A WARNING has gone out to the public over improper storage of food in summer as it could lead to poisoning and other bacterial infections.
 Consumption of sandwiches, salads, shawarmas and non-vegetarian food could be risky as temperatures soar, warn experts.
Proper storage of food is crucial as bacteria thrives in “danger zone” temperatures ranging from 5C to 60C, leading to food-borne illnesses.
Royal Bahrain Hospital dietician Hanoof Alrayis highlighted safe food practices as mercury hits 45C in the country.
“Food should be kept out of the temperature danger zone, ranging from 5C to 60C, as bacteria grows rapidly in this range, leading to food-borne illnesses and food poisoning,” he said.
“We shouldn’t leave food at room temperature for long.
“For example, shawarmas, cold sandwiches and salads are fine as long as they are stored and reheated at the right temperature.
“Freshly cut skinless chicken or lean meat would be a better choice for shawarmas, compared with processed meat.
“Fruit salads must be stored at temperatures of 4C or lower to be safe for consumption.”
Dr Alrayis also cited the need for separate cutting boards and utensils for raw food and cooked items to prevent cross-contamination.
Shifa Al Jazeera Medical Centre internal medicine specialist Dr Pradeep Kumar cautioned pregnant women, children and the elderly on their food habits during summer.
These groups of people are at high risk of infection from wrong food practices, he said.
“Meat, poultry, seafood, dairy products, salads and sandwiches are all risky if they are not stored at the right temperature.”
He pointed out that non-vegetarian items as well as watery food have enough nutrients for bacterial growth and hence dry food should be preferred.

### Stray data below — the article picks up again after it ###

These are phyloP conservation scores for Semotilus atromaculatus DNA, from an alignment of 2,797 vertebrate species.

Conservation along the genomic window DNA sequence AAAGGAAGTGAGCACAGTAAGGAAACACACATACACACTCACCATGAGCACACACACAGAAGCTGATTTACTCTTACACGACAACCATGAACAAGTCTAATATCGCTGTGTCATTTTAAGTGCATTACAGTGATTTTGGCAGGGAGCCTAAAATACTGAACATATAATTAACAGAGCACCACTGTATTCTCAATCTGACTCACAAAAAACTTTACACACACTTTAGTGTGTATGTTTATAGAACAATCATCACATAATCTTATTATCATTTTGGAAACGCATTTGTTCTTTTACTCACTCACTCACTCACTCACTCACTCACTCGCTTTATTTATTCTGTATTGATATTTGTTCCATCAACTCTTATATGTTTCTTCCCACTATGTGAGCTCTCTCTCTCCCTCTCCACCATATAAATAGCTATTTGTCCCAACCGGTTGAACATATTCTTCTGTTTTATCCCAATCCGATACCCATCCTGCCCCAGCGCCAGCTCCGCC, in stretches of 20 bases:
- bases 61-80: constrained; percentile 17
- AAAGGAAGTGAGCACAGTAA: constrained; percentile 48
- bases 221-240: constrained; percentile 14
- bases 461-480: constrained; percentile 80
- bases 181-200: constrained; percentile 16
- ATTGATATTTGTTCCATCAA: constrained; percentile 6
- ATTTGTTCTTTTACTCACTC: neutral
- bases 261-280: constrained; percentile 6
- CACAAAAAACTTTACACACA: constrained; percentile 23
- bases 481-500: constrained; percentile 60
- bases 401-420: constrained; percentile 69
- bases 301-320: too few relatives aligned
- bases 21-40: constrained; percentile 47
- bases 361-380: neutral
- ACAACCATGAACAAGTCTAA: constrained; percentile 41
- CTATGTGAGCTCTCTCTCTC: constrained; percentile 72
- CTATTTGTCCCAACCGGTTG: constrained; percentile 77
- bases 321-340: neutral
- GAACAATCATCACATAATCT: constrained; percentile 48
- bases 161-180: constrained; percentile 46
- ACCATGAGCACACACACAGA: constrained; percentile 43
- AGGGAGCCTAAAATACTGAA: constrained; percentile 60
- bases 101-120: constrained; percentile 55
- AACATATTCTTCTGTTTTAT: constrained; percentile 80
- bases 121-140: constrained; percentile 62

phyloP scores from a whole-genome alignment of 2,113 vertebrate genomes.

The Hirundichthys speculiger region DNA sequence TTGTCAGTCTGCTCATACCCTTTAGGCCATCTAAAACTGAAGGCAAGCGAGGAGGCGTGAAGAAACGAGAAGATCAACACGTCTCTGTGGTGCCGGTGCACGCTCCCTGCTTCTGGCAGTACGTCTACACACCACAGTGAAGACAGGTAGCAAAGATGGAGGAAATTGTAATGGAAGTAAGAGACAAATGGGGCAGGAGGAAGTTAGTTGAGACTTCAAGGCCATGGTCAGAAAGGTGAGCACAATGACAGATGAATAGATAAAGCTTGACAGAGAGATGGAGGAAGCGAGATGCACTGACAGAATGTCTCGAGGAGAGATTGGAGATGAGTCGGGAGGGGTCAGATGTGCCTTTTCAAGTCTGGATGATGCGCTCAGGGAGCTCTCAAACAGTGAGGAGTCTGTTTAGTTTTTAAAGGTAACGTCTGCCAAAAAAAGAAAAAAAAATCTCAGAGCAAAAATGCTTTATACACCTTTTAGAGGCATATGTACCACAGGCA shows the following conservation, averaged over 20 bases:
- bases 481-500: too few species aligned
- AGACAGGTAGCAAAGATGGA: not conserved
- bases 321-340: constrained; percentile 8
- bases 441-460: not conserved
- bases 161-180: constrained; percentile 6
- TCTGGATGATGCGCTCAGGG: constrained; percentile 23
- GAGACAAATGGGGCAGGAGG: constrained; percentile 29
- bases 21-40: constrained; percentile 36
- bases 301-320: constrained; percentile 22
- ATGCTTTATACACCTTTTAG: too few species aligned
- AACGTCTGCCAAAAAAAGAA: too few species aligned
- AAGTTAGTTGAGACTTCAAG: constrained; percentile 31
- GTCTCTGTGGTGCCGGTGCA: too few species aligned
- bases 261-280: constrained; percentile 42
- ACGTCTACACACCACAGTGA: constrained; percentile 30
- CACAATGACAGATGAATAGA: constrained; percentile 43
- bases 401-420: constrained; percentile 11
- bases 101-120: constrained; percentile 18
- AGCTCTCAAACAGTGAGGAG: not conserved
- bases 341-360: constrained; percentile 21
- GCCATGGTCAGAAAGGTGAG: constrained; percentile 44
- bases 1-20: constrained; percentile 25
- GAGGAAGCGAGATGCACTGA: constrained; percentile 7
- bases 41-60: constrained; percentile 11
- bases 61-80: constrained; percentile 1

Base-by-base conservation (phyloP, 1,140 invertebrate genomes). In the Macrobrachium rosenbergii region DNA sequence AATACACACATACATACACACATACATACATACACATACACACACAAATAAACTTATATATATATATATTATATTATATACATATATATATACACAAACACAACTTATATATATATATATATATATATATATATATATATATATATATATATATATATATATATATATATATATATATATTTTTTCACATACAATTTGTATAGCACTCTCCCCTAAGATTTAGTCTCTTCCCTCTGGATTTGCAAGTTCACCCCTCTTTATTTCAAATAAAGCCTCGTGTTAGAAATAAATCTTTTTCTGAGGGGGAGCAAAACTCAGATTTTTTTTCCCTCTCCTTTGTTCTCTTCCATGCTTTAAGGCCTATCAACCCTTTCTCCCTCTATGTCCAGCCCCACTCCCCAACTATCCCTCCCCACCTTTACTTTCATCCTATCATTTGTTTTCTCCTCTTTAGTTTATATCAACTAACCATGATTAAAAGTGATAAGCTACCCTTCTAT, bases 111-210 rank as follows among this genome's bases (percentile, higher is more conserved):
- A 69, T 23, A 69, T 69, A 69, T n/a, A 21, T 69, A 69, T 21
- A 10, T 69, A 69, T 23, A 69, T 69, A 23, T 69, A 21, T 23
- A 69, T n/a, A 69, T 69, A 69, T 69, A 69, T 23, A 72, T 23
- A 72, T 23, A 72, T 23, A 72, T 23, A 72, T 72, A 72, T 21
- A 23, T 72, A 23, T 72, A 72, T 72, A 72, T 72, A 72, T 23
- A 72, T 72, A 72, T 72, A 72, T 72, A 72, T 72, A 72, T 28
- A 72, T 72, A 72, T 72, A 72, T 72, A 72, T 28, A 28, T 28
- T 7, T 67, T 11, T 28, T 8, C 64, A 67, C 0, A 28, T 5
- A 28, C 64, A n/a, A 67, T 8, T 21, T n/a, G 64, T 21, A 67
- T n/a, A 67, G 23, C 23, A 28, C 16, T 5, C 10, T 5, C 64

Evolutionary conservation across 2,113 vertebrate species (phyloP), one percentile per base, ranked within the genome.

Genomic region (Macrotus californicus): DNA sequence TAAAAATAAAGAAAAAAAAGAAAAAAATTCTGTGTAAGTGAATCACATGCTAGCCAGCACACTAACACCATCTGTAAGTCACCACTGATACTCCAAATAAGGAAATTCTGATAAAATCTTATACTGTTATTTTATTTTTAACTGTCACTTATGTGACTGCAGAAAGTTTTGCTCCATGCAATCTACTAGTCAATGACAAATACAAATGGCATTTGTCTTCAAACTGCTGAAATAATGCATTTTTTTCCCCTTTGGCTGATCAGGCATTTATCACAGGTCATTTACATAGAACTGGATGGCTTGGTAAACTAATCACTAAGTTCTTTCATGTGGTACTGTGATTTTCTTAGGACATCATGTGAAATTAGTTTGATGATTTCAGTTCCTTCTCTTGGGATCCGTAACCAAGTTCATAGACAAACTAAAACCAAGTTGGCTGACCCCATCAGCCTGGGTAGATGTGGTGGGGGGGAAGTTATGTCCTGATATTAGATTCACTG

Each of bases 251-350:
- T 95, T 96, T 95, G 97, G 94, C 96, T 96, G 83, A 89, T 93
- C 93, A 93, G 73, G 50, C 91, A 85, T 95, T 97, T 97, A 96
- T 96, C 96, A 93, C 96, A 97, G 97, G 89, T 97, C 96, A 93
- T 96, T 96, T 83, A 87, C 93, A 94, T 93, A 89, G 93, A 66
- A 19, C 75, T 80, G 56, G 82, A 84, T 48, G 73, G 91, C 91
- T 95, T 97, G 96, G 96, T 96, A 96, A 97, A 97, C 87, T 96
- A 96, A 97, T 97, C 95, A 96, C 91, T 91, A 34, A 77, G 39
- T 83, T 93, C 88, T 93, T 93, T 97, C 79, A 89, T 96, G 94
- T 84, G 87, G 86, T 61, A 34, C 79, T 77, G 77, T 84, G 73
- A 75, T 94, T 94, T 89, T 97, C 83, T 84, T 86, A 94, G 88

“Avoiding some common wrong practices will help during this season.
“For example, pick chilled, perishable, diary and frozen items only at the end of your shopping and keep them separate from other items.
“Get home straight and store them immediately following the right temperature guidelines.
“Fridge temperature should be ideally below 5C while the freezer should be below -15C.
“Do not thaw items by leaving them in the open for long hours – use a microwave or keep them in the fridge and then use.
“When using leftovers, make sure the food is reheated to an internal temperature of 74C.”
He also cautioned people not to wash groceries with soap. “Amidst Covid-19, people are paranoid that they might end up washing fruit and vegetables with soap. All you need to do is to wash in running water.”
Aster Clinic Gudaibiya general practitioner Dr Lezel Mahinay Baliad outlined the risks posed by improperly stored seafood.
She urged people not to consume raw food or raw oysters as they might contain harmful bacteria.
“Food poisoning increases in summer as warmer temperatures cause food-borne pathogens to thrive and hence it is advisable to refrigerate perishable food within one hour if it is 90F or warmer,” she said.
“To avoid food poisoning, prepare fresh food regularly. If prepared in advance, make sure that cooked food is kept in shallow containers and stored in refrigerator or freezer.”
She also called on people to wash hands regularly and keep utensils clean and dry before use.

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